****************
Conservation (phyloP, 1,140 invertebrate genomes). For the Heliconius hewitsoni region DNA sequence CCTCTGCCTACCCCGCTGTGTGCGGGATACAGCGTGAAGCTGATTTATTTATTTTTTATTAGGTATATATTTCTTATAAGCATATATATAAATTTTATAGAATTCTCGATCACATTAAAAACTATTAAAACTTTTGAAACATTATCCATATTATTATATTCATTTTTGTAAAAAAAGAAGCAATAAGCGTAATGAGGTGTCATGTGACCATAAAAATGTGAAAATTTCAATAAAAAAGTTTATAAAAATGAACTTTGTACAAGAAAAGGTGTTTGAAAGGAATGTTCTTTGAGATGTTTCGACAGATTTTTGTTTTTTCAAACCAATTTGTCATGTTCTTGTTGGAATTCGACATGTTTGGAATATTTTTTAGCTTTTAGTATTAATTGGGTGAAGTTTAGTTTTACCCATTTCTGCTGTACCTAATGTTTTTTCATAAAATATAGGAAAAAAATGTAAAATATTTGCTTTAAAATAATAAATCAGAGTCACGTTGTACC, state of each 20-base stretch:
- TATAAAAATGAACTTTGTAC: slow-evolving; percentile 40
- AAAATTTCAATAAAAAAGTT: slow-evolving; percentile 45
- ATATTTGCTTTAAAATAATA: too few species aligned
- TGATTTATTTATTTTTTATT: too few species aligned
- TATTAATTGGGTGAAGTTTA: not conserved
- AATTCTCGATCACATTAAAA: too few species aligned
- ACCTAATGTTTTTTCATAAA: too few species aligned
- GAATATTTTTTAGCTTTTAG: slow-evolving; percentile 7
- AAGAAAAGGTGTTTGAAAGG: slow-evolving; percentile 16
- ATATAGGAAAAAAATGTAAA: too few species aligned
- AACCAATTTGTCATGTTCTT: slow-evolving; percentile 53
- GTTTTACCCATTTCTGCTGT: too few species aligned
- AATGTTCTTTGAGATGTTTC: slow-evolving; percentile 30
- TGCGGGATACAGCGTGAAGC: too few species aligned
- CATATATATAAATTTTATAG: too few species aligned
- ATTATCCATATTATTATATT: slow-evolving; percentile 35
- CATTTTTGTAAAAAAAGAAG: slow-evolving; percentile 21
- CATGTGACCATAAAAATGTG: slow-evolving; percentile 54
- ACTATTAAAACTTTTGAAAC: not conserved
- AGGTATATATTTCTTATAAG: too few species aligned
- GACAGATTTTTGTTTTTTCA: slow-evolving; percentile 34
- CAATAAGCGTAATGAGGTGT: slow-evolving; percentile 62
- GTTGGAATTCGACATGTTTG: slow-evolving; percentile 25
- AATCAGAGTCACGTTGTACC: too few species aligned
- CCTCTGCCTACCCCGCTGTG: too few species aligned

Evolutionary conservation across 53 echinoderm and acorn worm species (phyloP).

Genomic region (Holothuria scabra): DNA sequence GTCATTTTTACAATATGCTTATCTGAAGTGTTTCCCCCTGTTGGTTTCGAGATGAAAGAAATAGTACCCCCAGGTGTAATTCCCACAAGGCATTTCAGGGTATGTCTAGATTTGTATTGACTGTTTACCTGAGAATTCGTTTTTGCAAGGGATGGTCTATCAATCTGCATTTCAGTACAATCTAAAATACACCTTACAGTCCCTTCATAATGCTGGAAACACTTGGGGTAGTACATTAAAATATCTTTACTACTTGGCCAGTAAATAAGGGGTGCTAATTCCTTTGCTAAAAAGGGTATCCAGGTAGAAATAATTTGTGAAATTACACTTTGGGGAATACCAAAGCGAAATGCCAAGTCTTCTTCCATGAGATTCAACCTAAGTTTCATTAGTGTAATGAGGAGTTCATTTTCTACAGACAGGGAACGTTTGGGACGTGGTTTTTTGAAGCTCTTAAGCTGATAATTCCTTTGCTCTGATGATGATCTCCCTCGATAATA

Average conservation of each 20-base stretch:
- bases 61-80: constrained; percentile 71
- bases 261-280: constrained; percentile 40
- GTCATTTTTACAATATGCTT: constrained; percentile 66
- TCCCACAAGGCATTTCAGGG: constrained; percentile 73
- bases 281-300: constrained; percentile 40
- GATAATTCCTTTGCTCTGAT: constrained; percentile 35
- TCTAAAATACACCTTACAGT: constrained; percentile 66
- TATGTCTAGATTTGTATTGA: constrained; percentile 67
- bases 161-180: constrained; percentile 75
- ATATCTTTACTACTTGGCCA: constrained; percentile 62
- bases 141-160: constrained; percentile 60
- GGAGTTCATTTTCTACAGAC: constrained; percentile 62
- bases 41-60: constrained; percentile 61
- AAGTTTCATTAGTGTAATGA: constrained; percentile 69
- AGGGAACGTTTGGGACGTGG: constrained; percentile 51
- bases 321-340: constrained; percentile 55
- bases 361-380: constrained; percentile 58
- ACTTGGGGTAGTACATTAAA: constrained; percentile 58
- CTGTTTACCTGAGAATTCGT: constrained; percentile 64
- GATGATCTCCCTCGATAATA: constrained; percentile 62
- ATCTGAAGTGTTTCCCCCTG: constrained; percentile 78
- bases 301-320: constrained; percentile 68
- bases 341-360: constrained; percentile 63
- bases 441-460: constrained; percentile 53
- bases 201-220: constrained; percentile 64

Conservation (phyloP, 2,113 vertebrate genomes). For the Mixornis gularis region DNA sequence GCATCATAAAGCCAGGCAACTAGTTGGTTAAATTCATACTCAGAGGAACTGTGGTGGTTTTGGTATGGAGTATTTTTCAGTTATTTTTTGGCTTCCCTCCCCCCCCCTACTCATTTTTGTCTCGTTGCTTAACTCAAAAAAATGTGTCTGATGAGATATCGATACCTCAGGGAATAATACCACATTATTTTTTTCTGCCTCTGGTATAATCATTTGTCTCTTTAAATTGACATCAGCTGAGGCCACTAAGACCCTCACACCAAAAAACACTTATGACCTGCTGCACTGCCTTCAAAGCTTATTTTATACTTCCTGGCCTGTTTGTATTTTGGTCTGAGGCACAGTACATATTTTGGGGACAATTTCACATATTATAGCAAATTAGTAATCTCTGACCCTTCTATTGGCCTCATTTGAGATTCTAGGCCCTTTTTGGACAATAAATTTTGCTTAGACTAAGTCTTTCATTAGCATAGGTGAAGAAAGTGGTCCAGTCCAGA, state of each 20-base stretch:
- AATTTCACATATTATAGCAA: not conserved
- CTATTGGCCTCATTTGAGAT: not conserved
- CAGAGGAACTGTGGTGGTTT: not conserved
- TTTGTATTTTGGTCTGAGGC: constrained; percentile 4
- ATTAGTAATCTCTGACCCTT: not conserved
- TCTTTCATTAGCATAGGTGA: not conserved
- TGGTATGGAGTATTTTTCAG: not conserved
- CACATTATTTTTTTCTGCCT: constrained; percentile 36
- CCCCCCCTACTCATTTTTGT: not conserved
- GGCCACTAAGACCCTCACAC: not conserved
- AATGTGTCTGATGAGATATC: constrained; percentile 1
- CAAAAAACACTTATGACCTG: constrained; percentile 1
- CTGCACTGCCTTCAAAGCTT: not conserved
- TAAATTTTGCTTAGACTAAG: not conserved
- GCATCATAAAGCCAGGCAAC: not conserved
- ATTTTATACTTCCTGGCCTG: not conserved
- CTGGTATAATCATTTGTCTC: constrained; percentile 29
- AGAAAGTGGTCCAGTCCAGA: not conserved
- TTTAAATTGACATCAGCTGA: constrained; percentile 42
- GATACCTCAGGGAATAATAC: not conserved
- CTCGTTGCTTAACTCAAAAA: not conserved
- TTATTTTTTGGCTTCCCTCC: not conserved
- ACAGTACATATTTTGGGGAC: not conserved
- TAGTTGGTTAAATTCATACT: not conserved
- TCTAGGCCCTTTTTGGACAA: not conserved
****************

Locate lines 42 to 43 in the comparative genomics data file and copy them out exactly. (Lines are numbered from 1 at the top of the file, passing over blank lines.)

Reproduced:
- bases 41-60: constrained; percentile 61
- AAGTTTCATTAGTGTAATGA: constrained; percentile 69